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A Dollar Saved for College Beats a Dollar Borrowed for College

Do you love May? So many things to celebrate: Mother’s Day, Memorial Day, Star Wars Day, 529 Day, Lost Sock Memorial Day (5/9…yes, that is a thing). Wait, back up. Did you not know about 529 Day?! Honestly, we’re not totally surprised.

While we may never shoot fireworks in honor of 529 Day, it is a chance every year to spend some time talking about the importance of saving for college and to answer the question…is it better to save a dollar or borrow a dollar?

(It also a good time to take advantage of special sweepstakes and incentives held during the month by various state 529 plans. If you don’t see a plan on the list, Google it. Click here to see Ohio’s.)

529 plans provide a tax friendly way of saving for a child’s education. Earnings in a 529 grow federal tax-free. When money is withdrawn to pay for qualified college expenses, families will not be taxed on what they contributed or the growth of that money. Other types of saving accounts are subject to income taxes and capital gains taxes.

States also encourage their families to save for college. Over 30 states offer tax deductions or credits for 529 contributions. In Ohio, contributions up to $2,000 per beneficiary per year are tax deductible (if invested in the Ohio plan).

529 plans are flexible and low maintenance. Here’s what we mean:

  • Families can choose any state’s plan they want. It doesn’t have to be the state they reside in, but be careful to check with their state for any tax benefits for contributing to their resident state’s plan.
  • The owner of the account controls all distributions from the account. If the beneficiary chooses not to go to college or does not need the money, the owner can change the beneficiary and use the money for qualified college expenses for any relative they choose or even for themselves.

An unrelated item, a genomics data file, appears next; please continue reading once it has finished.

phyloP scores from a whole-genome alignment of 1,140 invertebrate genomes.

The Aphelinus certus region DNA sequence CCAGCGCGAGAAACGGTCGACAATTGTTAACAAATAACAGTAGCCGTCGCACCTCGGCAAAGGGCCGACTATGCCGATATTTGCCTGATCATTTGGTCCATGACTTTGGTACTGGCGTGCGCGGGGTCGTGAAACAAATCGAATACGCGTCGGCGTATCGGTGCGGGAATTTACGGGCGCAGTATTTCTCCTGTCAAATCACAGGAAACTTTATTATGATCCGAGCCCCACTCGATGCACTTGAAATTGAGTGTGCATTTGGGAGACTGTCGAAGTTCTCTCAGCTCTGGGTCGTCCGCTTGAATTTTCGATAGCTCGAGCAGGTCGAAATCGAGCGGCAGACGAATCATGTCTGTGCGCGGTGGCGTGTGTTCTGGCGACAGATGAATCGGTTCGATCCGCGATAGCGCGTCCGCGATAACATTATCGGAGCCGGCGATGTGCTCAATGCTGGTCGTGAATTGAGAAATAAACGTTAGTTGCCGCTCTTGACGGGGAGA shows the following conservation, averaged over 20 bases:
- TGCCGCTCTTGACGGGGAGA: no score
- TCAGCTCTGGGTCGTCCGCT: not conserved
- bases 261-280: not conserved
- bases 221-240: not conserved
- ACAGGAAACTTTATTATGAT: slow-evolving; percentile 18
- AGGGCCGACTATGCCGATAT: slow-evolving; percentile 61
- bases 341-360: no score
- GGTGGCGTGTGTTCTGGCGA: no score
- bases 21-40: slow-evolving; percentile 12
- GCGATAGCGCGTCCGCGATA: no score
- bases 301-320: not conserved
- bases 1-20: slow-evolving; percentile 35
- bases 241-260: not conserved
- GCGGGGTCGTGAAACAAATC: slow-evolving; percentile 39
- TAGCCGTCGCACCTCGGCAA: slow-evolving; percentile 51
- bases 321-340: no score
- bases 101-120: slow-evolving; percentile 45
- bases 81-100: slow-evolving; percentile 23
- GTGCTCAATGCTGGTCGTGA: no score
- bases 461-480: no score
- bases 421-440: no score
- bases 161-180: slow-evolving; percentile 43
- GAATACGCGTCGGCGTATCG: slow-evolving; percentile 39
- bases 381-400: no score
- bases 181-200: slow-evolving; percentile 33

• 529 plans do not have any income or contribution limits. A household income does not impact the amount an owner can save, and they are not limited by an annual contribution maximum. (It should be noted that the 529 does not have an annual contribution limit, but the annual gift tax exclusion of $14,000 per donor in 2017 should still be considered. Most plans even allow an advanced 5-year gift of up to $70,000. An owner is limited over the life of a 529 plan to a total maximum aggregate limit that varies based on your state. Ohio’s current limit is $426,000.)
  • After a plan is set up, contributions can be automated, and an owner can select an investment plan based on the age of their child that adjusts to an appropriate mix of investments, as college gets closer. Think of it as a crock-pot for investments. An owner should check in occasionally, but no need to stir it up all the time.
  • Most states offer a “direct” to consumer plan with relatively low fees (but be sure to pay attention to what they are at sign up.  If the plan is sold by an advisor be sure to ask what the commission is and how that can impact the overall investment).
  • Family members and friends can invest too.

Qualified expenses include tuition, room and board, required fees, books, supplies, and equipment (including computers). Tuition, fees, and books are also included for part time students. Room and board is included for part time students who are enrolled in half time or more.

Is it better to save or to borrow? A dollar invested is worth more than a dollar because of interest, and of course a dollar borrowed costs more than a dollar because it is also subject to interest.

Say a family started investing $25 per week after their baby was born for the next 18 years for a total contribution over the 18 years of $23,400, assuming a 6% interest the family will have saved $42,095 due to compounding interest and the time value of money. If they were to borrow $42,095 as a student loan with 6% interest over a 10-year repayment period, they will have paid a total of $56,081 when factoring in principal plus interest.

The $23,400 you invested provided you with $18,695 in investment gains for a total of $42,095 to pay for college. Borrowing that same $42,095 to pay for college will cost you $13,986 in interest and a total of $56,081. Which sounds like a better deal…$23,400 or $56,081?!

We like to say that it is never too early AND never too late to save for college in a 529 plan. The danger lies in not doing anything.

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